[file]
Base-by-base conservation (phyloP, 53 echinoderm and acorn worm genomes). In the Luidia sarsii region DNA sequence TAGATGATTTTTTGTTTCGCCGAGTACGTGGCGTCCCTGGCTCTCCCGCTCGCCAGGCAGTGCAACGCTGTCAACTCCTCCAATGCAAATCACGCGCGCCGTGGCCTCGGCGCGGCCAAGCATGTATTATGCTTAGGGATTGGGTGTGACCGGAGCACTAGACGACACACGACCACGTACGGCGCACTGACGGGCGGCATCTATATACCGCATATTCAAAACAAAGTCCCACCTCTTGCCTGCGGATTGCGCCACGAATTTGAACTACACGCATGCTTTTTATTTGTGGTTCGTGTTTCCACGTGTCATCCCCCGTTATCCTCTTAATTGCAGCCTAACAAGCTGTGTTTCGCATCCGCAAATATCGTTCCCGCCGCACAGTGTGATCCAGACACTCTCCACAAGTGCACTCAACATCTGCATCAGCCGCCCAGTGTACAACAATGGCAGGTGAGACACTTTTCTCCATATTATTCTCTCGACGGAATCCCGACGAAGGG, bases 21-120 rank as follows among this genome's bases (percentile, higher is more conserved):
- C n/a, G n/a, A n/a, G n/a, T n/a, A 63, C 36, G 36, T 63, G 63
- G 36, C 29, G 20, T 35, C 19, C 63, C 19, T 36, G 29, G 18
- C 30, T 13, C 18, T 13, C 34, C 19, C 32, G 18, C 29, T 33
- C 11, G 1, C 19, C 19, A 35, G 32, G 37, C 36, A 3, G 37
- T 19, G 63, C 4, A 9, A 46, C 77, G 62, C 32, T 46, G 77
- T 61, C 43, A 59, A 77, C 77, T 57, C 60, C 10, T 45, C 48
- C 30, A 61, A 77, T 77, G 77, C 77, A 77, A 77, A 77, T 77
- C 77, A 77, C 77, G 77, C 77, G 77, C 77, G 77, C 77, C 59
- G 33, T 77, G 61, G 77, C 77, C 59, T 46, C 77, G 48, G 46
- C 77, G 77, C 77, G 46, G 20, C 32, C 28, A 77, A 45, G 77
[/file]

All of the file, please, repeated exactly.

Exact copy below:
Base-by-base conservation (phyloP, 53 echinoderm and acorn worm genomes). In the Luidia sarsii region DNA sequence TAGATGATTTTTTGTTTCGCCGAGTACGTGGCGTCCCTGGCTCTCCCGCTCGCCAGGCAGTGCAACGCTGTCAACTCCTCCAATGCAAATCACGCGCGCCGTGGCCTCGGCGCGGCCAAGCATGTATTATGCTTAGGGATTGGGTGTGACCGGAGCACTAGACGACACACGACCACGTACGGCGCACTGACGGGCGGCATCTATATACCGCATATTCAAAACAAAGTCCCACCTCTTGCCTGCGGATTGCGCCACGAATTTGAACTACACGCATGCTTTTTATTTGTGGTTCGTGTTTCCACGTGTCATCCCCCGTTATCCTCTTAATTGCAGCCTAACAAGCTGTGTTTCGCATCCGCAAATATCGTTCCCGCCGCACAGTGTGATCCAGACACTCTCCACAAGTGCACTCAACATCTGCATCAGCCGCCCAGTGTACAACAATGGCAGGTGAGACACTTTTCTCCATATTATTCTCTCGACGGAATCCCGACGAAGGG, bases 21-120 rank as follows among this genome's bases (percentile, higher is more conserved):
- C n/a, G n/a, A n/a, G n/a, T n/a, A 63, C 36, G 36, T 63, G 63
- G 36, C 29, G 20, T 35, C 19, C 63, C 19, T 36, G 29, G 18
- C 30, T 13, C 18, T 13, C 34, C 19, C 32, G 18, C 29, T 33
- C 11, G 1, C 19, C 19, A 35, G 32, G 37, C 36, A 3, G 37
- T 19, G 63, C 4, A 9, A 46, C 77, G 62, C 32, T 46, G 77
- T 61, C 43, A 59, A 77, C 77, T 57, C 60, C 10, T 45, C 48
- C 30, A 61, A 77, T 77, G 77, C 77, A 77, A 77, A 77, T 77
- C 77, A 77, C 77, G 77, C 77, G 77, C 77, G 77, C 77, C 59
- G 33, T 77, G 61, G 77, C 77, C 59, T 46, C 77, G 48, G 46
- C 77, G 77, C 77, G 46, G 20, C 32, C 28, A 77, A 45, G 77